RTÉ have unveiled a number of new environmentally-focused schemes that will kick into action over the next few weeks, starting with an update to the creaking old diesel-powered RTÉ Player, which currently dumps tonnes of carbon into the atmosphere as it tries to keep up with the nine people who still use it.
The player had previously been updated in 2011, when it switched to diesel fuel from turf-fired turbines, and work is already underway to install wind-turbines that will power the streaming service without any negative impact on the environment, enabling people as far away as the bottom bit of Donegal to enjoy silky-smooth advertisements playing before the show of their choice, which will then choke to a shuddering halt during the opening credits, as per normal.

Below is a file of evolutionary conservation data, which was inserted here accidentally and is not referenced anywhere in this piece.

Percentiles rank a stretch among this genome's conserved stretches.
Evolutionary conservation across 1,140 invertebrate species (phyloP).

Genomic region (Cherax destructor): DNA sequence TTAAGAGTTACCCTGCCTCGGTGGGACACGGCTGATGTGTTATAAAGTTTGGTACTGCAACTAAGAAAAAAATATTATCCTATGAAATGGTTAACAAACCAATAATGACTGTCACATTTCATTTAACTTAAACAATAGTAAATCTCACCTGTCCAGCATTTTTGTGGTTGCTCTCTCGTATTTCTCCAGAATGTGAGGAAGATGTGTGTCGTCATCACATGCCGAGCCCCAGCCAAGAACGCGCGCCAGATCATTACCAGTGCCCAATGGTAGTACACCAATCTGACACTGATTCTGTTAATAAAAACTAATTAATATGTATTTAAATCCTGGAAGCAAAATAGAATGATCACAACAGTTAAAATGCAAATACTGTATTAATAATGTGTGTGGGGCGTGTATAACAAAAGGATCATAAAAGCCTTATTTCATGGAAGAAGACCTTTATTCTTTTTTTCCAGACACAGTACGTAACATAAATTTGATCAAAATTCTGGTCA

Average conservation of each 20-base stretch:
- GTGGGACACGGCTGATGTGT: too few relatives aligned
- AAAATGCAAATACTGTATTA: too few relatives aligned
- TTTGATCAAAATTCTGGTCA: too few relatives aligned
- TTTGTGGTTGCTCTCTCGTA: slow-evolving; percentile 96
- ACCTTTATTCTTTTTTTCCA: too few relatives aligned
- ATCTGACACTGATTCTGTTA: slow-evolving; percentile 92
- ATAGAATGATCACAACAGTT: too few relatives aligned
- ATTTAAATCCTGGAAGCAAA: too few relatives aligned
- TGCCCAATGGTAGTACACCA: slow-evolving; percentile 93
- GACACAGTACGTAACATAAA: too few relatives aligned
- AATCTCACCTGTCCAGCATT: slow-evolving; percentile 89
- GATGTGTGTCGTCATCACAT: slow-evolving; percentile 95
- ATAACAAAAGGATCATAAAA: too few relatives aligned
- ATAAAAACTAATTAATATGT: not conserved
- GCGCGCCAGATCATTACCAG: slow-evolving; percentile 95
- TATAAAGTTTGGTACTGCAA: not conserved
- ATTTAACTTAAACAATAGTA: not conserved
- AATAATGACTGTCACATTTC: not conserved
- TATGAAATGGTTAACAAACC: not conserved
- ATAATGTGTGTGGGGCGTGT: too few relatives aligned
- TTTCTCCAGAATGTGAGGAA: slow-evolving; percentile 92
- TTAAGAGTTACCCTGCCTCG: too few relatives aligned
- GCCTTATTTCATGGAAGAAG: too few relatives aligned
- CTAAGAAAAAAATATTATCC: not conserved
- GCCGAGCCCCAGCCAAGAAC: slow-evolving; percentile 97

RTÉ bosses have begun to look at other ways they can streamline their carbon footprint in a bid to make the station look like they’re 100% down with whatever everyone likes these days.
“We want to be absolutely clear; if it’ll make you all love us and watch more of our stuff, we’ll do whatever you people want” said one RTÉ executive we spoke with.
Along with the new measures, RTÉ confirmed they are to also reduce Ryan Tubridy’s emissions by up to 60% from next year.